“The MPC will have to issue fresh, dovish guidance in order to satisfy markets on Thursday, which now think the Committee is more likely to cut than raise Bank Rate within the next six months,” Samuel Tombs, chief UK economist at Pantheon Macroeconomics, said in a note to clients.

“But with clearer signs emerging that domestic price pressures are building, we expect the Committee to reiterate its commitment to ‘ongoing’ tightening and to repeat its May warning that markets’ expectations are out of line with reality.“

Even if Carney and his colleagues do strike a more “hawkish” tone, investors may remain out of step with the bank.

“Markets are pricing out any prospect of a rate hike from the BoE this year (amid a Fed-led collapse in global rate expectations),” Michael Ingram, the chief market analyst at WH Ireland, told Yahoo Finance UK. “So they can try and sound hawkish, but the market ain’t buying it.”

The Bank of England’s decision will come a day after the US Federal Reserve makes its latest call on interest rates. Investors believe the Fed will signal rate cuts later this year. This loosening of policy may undermine the BoE’s attempts to threaten future rate rises.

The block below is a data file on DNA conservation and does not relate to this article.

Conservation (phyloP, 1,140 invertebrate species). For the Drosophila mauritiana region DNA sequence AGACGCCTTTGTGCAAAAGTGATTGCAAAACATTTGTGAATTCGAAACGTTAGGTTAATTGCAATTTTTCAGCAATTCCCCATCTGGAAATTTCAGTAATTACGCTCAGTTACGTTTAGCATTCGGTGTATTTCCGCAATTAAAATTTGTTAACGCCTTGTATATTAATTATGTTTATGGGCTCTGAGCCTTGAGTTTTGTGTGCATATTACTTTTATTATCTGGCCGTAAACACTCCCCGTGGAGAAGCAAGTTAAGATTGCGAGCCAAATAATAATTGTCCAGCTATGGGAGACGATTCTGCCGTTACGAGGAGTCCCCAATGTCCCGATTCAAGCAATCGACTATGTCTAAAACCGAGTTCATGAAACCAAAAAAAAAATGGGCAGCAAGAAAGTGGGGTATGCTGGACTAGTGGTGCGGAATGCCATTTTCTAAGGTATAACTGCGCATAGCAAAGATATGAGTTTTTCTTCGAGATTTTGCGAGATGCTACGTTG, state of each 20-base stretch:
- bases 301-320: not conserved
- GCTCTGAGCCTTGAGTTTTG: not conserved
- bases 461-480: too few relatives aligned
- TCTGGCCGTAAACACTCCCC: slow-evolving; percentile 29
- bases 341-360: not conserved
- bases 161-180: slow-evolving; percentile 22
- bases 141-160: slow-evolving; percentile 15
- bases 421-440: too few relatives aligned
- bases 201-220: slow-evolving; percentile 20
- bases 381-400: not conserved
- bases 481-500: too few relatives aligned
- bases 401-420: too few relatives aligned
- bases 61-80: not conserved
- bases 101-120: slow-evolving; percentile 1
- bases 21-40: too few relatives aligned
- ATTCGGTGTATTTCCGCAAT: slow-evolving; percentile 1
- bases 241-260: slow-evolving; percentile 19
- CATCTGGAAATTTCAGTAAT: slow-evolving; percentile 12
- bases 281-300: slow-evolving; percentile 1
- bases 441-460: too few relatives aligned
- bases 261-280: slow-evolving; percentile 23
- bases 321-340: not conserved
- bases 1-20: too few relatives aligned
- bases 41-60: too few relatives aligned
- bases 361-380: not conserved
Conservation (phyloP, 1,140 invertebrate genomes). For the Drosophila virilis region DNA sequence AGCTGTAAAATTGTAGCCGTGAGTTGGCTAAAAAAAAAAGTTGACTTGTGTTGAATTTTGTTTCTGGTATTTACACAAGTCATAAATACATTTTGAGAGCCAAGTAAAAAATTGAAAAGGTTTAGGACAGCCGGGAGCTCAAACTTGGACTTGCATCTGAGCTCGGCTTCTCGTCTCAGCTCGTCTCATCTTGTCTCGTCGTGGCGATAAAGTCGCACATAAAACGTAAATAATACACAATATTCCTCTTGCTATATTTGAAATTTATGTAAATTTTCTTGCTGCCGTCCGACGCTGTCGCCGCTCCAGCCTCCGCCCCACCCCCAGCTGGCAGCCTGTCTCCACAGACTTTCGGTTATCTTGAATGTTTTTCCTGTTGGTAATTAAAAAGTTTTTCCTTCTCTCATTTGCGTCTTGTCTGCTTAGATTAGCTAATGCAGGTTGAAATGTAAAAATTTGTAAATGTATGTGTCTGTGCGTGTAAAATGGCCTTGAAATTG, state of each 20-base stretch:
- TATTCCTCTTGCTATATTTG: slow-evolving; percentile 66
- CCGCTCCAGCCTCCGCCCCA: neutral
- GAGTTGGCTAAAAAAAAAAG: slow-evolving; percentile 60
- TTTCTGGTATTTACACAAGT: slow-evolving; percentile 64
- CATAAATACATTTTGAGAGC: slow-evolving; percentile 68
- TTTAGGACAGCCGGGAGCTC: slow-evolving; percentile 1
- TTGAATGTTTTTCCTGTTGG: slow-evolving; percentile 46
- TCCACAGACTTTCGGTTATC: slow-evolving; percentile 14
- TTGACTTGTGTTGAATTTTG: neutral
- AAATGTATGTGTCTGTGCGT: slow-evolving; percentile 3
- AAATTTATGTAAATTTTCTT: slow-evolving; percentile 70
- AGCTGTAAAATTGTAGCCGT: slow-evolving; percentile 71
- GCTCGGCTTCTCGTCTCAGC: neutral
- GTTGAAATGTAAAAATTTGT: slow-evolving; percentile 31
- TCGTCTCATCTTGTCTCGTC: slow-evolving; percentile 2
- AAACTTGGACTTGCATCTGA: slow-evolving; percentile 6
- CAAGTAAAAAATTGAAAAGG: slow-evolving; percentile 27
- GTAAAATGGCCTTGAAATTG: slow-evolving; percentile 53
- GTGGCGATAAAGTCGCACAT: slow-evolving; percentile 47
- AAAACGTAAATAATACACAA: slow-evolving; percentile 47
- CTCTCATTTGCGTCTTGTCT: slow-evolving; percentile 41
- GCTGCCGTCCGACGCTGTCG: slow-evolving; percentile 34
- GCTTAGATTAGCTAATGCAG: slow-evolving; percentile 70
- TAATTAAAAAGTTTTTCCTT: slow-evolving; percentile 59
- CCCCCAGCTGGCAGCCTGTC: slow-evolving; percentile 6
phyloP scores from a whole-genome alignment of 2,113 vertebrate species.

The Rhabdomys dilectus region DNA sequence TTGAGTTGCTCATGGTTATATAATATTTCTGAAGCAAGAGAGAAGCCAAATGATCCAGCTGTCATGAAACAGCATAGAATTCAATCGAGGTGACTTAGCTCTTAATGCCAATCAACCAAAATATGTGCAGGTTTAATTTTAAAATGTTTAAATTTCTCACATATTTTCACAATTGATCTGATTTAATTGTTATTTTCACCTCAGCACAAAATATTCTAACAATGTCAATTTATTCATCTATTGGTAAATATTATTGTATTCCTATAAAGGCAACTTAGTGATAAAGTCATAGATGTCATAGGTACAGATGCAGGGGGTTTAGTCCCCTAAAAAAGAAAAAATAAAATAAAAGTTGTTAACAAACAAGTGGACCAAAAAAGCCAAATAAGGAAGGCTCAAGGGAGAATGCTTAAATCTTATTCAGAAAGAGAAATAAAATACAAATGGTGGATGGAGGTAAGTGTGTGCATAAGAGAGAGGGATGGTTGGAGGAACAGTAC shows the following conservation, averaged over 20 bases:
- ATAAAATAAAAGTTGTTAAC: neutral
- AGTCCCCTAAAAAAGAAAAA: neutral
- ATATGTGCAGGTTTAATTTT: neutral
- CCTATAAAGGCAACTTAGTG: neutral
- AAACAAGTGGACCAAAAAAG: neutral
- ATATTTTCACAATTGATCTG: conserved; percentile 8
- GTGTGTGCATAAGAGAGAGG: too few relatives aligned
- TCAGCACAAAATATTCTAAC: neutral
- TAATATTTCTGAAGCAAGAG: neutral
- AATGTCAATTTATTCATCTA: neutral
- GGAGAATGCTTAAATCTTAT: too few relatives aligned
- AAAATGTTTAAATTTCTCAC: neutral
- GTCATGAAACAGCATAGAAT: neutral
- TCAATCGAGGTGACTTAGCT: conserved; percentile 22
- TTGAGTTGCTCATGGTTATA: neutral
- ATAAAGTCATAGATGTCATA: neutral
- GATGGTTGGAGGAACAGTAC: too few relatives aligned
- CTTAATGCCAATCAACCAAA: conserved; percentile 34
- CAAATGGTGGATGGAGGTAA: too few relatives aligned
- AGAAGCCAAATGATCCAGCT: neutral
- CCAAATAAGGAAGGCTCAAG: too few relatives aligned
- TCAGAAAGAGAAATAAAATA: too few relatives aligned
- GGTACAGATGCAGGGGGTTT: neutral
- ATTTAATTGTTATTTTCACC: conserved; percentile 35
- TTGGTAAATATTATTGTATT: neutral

Aside from the tone of comments from MPC members, investors will be watching the balance of voting on the nine-member committee closely. If even one member dissents, it could send shockwaves through the market as investors shift bets towards a rate hike later this year.

“A couple of hawkish comments from Haldane and Saunders have made that meeting a little more interesting than it might have been,” Allan Monks, JPMorgan’s UK economist, said in a note to clients.

“But we expect there will be no dissents at next week’s meeting, with the BoE instead using its communications to push back against current market expectations for cuts.”

By Oscar Williams-Grut

Source: Yahoo Finance UK

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Southern England housing market ‘feels ripple effects of London price falls’

More than a third of homes in southern England outside London are in housing markets where prices are tumbling year-on-year, as the cool down in the capital ripples outwards, a report has found.

Some 36% of homes across the South East, East Anglia and the south-west regions of England are in markets where prices are falling annually, Zoopla said.

House price falls in London accelerated from 2016.

But a previous period of rapid house price growth in the capital from 2010 means the average price of a London property is still 20% higher than it was in 2014.